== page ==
Nerissa Balce, Asst Professor of Comparative Literature, UMass-Amherst Lucy Burns, Asst Professor of World Arts and Cultures, UCLA Richard Chu, Asst Professor of History, UMass-Amherst Peter Chua, Asst Professor of Sociology, San Jose State University Robyn Rodriguez, Asst Professor of Sociology, Rutgers University Jeffrey Santa Ana, Asst Professor of English and American Studies, Mount Holyoke College Rowena Tomaneng, Assoc Professor of English, De Anza Community College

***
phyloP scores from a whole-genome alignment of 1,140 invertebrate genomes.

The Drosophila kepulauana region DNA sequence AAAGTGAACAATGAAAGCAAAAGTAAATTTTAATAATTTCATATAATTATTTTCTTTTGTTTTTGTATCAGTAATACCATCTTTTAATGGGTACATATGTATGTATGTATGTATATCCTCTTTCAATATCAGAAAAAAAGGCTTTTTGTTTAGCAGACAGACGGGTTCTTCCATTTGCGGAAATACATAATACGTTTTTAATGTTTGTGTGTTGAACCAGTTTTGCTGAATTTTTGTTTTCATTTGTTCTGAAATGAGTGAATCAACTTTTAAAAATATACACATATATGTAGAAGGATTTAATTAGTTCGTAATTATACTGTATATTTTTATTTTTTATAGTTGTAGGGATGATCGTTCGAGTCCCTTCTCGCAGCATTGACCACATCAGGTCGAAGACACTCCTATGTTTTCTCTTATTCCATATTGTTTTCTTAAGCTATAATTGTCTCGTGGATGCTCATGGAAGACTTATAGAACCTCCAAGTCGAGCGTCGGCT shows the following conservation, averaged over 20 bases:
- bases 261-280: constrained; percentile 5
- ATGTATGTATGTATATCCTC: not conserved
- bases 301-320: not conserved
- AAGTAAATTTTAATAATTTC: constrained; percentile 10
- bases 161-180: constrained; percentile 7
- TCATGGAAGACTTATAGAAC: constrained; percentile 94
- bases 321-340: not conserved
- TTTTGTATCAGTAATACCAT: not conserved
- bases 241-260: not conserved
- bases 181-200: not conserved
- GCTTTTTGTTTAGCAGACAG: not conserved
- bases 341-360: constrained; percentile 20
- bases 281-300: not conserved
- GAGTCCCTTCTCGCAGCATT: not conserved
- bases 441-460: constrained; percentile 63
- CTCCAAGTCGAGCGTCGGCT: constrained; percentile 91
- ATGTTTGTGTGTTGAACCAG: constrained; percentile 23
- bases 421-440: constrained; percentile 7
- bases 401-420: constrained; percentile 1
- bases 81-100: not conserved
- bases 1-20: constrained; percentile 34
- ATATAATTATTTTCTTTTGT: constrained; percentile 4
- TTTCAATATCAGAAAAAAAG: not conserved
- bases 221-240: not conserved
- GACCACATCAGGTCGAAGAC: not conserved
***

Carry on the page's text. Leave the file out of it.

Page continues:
The symposium will focus on a particular space of crisis and resistance in the era of what the panelists call “Homeland Security racism,” namely the deportation of U.S. Filipinos and its linkages with the “War on Terror” as a project of U.S. Empire. The panelists will examine the urgent concerns of surveillance culture around the globe, racial profiling, sexual discrimination, detention and deportation, and wars in the Middle East, contextualizing Filipino deportation in the larger phenomenon of the U.S. government attacking its own immigrant Asian, Latino and Middle Eastern communities since September 11, 2001. The symposium will also include discussion about the political response of communities under assault by Homeland Security racism through organizing, coalition-building, and protest actions. The panelists, who are members of the Critical Filipina/o Studies Collective, a U.S.-based national network of community-engaged scholars, professors, and educators, will expand on the notion of “Homeland Security racism,” which they have partly articulated in their recently published report, "Resisting Homeland Security: Organizing against Unjust Removals of U.S. Filipinos," accessible here.